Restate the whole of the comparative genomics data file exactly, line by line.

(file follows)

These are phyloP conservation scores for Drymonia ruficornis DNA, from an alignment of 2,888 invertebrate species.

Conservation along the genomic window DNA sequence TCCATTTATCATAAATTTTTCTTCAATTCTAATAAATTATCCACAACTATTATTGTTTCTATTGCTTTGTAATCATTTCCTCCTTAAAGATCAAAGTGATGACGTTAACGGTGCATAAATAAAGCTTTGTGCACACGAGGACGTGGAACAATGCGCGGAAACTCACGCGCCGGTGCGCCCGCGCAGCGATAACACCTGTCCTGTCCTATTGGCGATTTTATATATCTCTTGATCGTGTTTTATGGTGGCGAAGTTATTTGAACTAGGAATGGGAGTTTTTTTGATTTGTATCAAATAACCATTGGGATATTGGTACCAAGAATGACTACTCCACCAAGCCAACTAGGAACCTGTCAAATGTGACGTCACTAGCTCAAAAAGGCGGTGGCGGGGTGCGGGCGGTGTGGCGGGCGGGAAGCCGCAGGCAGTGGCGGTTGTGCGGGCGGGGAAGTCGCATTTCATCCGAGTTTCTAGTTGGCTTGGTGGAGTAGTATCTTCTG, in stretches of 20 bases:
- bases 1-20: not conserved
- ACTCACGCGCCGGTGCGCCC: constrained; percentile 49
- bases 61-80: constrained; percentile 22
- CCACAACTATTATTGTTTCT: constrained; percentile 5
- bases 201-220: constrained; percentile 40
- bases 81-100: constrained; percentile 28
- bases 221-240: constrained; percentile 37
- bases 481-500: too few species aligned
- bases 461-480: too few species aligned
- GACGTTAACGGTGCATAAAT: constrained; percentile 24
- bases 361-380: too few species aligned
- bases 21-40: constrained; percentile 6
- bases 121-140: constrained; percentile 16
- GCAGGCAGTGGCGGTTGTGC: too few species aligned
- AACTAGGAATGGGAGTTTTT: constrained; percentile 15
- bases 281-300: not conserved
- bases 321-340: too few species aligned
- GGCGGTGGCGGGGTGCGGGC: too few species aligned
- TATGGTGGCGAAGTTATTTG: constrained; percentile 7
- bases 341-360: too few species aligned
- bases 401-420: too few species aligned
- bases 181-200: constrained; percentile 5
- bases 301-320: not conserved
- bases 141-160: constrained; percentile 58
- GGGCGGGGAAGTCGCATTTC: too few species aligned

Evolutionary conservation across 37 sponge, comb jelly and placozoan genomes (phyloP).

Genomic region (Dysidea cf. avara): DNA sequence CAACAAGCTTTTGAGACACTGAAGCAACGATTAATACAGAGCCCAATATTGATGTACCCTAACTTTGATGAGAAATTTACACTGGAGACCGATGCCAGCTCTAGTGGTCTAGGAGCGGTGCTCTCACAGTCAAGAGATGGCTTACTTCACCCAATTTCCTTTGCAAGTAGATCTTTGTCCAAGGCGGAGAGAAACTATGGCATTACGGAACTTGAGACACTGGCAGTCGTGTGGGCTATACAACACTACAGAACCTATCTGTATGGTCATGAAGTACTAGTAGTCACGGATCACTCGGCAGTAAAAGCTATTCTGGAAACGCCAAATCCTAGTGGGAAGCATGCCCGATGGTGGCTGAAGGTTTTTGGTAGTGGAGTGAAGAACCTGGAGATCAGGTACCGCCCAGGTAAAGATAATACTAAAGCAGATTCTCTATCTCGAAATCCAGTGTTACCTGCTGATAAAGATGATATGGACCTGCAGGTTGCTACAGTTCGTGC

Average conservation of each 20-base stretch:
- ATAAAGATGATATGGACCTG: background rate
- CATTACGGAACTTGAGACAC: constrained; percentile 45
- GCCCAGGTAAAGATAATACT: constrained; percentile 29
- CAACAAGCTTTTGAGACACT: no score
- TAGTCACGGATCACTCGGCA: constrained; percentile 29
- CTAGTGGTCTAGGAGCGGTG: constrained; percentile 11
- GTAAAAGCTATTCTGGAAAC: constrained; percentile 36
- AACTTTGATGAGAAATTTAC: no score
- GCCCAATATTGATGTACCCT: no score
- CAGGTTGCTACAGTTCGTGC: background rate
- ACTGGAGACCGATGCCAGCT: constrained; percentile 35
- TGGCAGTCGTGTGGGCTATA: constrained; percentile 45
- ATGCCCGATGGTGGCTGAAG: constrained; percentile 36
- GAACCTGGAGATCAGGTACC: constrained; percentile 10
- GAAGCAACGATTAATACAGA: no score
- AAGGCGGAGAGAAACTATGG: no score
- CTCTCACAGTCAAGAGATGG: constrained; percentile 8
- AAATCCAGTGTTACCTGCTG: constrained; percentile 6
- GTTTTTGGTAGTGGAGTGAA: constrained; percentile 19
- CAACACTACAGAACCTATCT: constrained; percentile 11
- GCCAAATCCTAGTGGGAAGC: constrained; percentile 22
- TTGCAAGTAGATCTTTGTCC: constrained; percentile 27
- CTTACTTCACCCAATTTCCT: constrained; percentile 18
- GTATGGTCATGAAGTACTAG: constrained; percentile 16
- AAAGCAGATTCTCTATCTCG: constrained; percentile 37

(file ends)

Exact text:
These are phyloP conservation scores for Drymonia ruficornis DNA, from an alignment of 2,888 invertebrate species.

Conservation along the genomic window DNA sequence TCCATTTATCATAAATTTTTCTTCAATTCTAATAAATTATCCACAACTATTATTGTTTCTATTGCTTTGTAATCATTTCCTCCTTAAAGATCAAAGTGATGACGTTAACGGTGCATAAATAAAGCTTTGTGCACACGAGGACGTGGAACAATGCGCGGAAACTCACGCGCCGGTGCGCCCGCGCAGCGATAACACCTGTCCTGTCCTATTGGCGATTTTATATATCTCTTGATCGTGTTTTATGGTGGCGAAGTTATTTGAACTAGGAATGGGAGTTTTTTTGATTTGTATCAAATAACCATTGGGATATTGGTACCAAGAATGACTACTCCACCAAGCCAACTAGGAACCTGTCAAATGTGACGTCACTAGCTCAAAAAGGCGGTGGCGGGGTGCGGGCGGTGTGGCGGGCGGGAAGCCGCAGGCAGTGGCGGTTGTGCGGGCGGGGAAGTCGCATTTCATCCGAGTTTCTAGTTGGCTTGGTGGAGTAGTATCTTCTG, in stretches of 20 bases:
- bases 1-20: not conserved
- ACTCACGCGCCGGTGCGCCC: constrained; percentile 49
- bases 61-80: constrained; percentile 22
- CCACAACTATTATTGTTTCT: constrained; percentile 5
- bases 201-220: constrained; percentile 40
- bases 81-100: constrained; percentile 28
- bases 221-240: constrained; percentile 37
- bases 481-500: too few species aligned
- bases 461-480: too few species aligned
- GACGTTAACGGTGCATAAAT: constrained; percentile 24
- bases 361-380: too few species aligned
- bases 21-40: constrained; percentile 6
- bases 121-140: constrained; percentile 16
- GCAGGCAGTGGCGGTTGTGC: too few species aligned
- AACTAGGAATGGGAGTTTTT: constrained; percentile 15
- bases 281-300: not conserved
- bases 321-340: too few species aligned
- GGCGGTGGCGGGGTGCGGGC: too few species aligned
- TATGGTGGCGAAGTTATTTG: constrained; percentile 7
- bases 341-360: too few species aligned
- bases 401-420: too few species aligned
- bases 181-200: constrained; percentile 5
- bases 301-320: not conserved
- bases 141-160: constrained; percentile 58
- GGGCGGGGAAGTCGCATTTC: too few species aligned

Evolutionary conservation across 37 sponge, comb jelly and placozoan genomes (phyloP).

Genomic region (Dysidea cf. avara): DNA sequence CAACAAGCTTTTGAGACACTGAAGCAACGATTAATACAGAGCCCAATATTGATGTACCCTAACTTTGATGAGAAATTTACACTGGAGACCGATGCCAGCTCTAGTGGTCTAGGAGCGGTGCTCTCACAGTCAAGAGATGGCTTACTTCACCCAATTTCCTTTGCAAGTAGATCTTTGTCCAAGGCGGAGAGAAACTATGGCATTACGGAACTTGAGACACTGGCAGTCGTGTGGGCTATACAACACTACAGAACCTATCTGTATGGTCATGAAGTACTAGTAGTCACGGATCACTCGGCAGTAAAAGCTATTCTGGAAACGCCAAATCCTAGTGGGAAGCATGCCCGATGGTGGCTGAAGGTTTTTGGTAGTGGAGTGAAGAACCTGGAGATCAGGTACCGCCCAGGTAAAGATAATACTAAAGCAGATTCTCTATCTCGAAATCCAGTGTTACCTGCTGATAAAGATGATATGGACCTGCAGGTTGCTACAGTTCGTGC

Average conservation of each 20-base stretch:
- ATAAAGATGATATGGACCTG: background rate
- CATTACGGAACTTGAGACAC: constrained; percentile 45
- GCCCAGGTAAAGATAATACT: constrained; percentile 29
- CAACAAGCTTTTGAGACACT: no score
- TAGTCACGGATCACTCGGCA: constrained; percentile 29
- CTAGTGGTCTAGGAGCGGTG: constrained; percentile 11
- GTAAAAGCTATTCTGGAAAC: constrained; percentile 36
- AACTTTGATGAGAAATTTAC: no score
- GCCCAATATTGATGTACCCT: no score
- CAGGTTGCTACAGTTCGTGC: background rate
- ACTGGAGACCGATGCCAGCT: constrained; percentile 35
- TGGCAGTCGTGTGGGCTATA: constrained; percentile 45
- ATGCCCGATGGTGGCTGAAG: constrained; percentile 36
- GAACCTGGAGATCAGGTACC: constrained; percentile 10
- GAAGCAACGATTAATACAGA: no score
- AAGGCGGAGAGAAACTATGG: no score
- CTCTCACAGTCAAGAGATGG: constrained; percentile 8
- AAATCCAGTGTTACCTGCTG: constrained; percentile 6
- GTTTTTGGTAGTGGAGTGAA: constrained; percentile 19
- CAACACTACAGAACCTATCT: constrained; percentile 11
- GCCAAATCCTAGTGGGAAGC: constrained; percentile 22
- TTGCAAGTAGATCTTTGTCC: constrained; percentile 27
- CTTACTTCACCCAATTTCCT: constrained; percentile 18
- GTATGGTCATGAAGTACTAG: constrained; percentile 16
- AAAGCAGATTCTCTATCTCG: constrained; percentile 37